Pop culture obsessives writing for the pop culture obsessed.

Today's Special

Aasif Mandvi has followed a colorful path to prominence. Born in India and raised in England, he came to the United States as a teenager and established himself as a dramatic actor on Broadway before finding his more recognizable role as a popular Daily Show correspondent. Yet Mandvi’s comic chops and unique background haven’t kept him from co-writing and starring in an agonizingly mediocre independent comedy-drama. Adapted from Mandvi’s Obie-winning play Sakina’s Restaurant, Today’s Special is so relentlessly generic and familiar, it might as well be called Crowd-Pleasing Ethnic-Food-Based Coming-Of-Age Comedy-Drama.


Mandvi stars as an uptight, type-A, relentlessly driven sous chef on the fast track to becoming an executive chef at a new restaurant his boss (Dean Winters, a.k.a. 30 Rock’s Beeper King) is opening. Ah, but life has other plans for him. When his father falls ill, Mandvi takes over the family’s Indian restaurant, in spite of his estrangement from his Indian heritage. Mandvi begins to learn what’s truly important when a mysterious, perhaps magical cabdriver helps him transform a failing business into the hottest Indian restaurant in New York, only to disappear just as mysteriously as he appeared.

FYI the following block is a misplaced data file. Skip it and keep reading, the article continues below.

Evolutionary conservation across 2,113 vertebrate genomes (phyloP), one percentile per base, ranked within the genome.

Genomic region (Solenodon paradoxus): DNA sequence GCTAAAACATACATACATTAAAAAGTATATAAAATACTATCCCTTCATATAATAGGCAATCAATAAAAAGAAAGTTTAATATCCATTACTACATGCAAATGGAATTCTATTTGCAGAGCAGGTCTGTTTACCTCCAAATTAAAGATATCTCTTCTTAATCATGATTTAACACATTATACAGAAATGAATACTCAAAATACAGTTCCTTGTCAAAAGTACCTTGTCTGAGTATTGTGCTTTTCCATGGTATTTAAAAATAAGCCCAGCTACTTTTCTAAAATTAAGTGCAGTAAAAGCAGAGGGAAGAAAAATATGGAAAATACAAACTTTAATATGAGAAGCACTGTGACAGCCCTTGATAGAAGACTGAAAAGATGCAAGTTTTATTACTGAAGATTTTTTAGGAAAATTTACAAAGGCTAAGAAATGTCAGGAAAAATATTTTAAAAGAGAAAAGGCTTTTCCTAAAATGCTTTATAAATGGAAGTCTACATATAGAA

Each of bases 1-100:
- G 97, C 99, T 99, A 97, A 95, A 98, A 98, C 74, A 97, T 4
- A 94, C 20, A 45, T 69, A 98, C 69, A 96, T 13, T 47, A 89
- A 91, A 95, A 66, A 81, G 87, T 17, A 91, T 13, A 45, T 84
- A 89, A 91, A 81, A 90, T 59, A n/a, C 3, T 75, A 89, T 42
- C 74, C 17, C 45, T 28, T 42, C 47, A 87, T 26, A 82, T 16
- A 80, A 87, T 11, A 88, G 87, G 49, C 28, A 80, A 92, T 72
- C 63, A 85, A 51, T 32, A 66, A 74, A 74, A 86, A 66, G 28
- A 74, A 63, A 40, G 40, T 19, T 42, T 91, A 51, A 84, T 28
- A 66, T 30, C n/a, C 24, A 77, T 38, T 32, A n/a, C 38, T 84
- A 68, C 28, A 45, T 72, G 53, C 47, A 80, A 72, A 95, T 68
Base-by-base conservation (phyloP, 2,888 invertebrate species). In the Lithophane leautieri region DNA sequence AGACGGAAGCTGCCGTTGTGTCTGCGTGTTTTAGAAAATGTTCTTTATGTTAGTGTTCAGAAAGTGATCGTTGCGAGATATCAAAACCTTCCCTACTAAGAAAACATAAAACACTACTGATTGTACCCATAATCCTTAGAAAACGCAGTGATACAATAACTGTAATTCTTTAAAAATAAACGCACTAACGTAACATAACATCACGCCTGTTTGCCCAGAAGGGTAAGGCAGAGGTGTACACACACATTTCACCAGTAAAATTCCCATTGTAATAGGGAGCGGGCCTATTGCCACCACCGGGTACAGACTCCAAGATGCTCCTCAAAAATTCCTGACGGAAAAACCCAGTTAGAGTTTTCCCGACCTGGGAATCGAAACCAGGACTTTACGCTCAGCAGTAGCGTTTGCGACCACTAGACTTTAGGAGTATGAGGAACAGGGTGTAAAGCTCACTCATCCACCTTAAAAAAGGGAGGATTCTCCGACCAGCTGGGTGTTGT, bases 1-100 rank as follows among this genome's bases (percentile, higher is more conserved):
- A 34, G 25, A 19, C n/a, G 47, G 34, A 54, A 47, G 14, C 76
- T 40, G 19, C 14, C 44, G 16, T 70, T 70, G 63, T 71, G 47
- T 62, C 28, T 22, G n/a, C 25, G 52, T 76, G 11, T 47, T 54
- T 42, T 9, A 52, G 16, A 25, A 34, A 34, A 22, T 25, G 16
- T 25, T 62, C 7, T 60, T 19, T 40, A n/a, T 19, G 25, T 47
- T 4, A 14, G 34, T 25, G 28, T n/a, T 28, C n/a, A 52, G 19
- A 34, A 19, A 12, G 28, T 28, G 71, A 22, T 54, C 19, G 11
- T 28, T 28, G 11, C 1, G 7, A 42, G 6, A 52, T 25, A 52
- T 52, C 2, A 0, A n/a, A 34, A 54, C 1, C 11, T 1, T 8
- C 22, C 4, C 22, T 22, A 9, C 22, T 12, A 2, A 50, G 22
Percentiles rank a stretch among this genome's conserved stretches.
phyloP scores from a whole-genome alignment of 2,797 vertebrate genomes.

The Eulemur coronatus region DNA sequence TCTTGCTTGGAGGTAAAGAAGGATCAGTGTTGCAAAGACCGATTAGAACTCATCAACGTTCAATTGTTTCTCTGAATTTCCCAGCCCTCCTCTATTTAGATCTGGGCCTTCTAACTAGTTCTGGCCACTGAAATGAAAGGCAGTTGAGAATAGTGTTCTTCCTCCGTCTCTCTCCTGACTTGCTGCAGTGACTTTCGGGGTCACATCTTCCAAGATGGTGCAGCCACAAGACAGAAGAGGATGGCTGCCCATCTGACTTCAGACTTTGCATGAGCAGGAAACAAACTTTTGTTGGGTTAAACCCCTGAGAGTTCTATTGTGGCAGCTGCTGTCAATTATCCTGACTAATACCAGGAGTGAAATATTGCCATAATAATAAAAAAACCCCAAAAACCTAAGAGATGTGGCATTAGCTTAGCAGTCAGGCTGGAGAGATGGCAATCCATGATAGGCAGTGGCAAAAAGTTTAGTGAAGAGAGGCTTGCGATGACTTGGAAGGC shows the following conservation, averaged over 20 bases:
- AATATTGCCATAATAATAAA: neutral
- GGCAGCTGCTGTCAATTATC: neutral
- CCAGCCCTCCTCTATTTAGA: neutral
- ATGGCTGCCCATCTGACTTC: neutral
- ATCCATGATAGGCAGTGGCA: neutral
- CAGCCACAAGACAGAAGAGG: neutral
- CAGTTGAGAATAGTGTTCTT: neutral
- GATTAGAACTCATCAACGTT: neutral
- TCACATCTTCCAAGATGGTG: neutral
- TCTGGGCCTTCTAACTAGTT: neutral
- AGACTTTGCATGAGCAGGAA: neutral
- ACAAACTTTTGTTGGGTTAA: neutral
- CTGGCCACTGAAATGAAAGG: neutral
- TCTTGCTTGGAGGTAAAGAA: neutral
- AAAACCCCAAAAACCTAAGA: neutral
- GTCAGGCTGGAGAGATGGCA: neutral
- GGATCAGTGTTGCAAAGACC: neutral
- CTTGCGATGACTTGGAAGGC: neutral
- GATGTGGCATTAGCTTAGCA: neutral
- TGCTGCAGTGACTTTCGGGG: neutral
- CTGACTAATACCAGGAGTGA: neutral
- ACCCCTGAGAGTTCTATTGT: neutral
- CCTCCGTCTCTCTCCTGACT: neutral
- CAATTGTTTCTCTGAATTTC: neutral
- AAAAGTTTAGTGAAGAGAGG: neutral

A good indication that Today’s Special will be exactly like countless other overly earnest, desperate-to-please, sappy independent films comes when Winters tells his overly ambitious protégé that he’s a cold technician who will never become a true chef until he learns to cook with his heart instead of his head. (Metaphorically, of course.) Mandvi’s script, co-written with Jonathan Bines, then sends the underwritten protagonist on a journey of redemption as he bonds with a pretty fellow chef/arbitrary love interest (Jess Weixler) via a brisk, lazy falling-in-love montage, and learns to embrace the Indian food and culture he was previously eager to leave behind in his mad bid for mainstream success. Today’s Special delivers its populist clichés lukewarm and straight-up when it would be better off subverting or twisting them into funky new forms.

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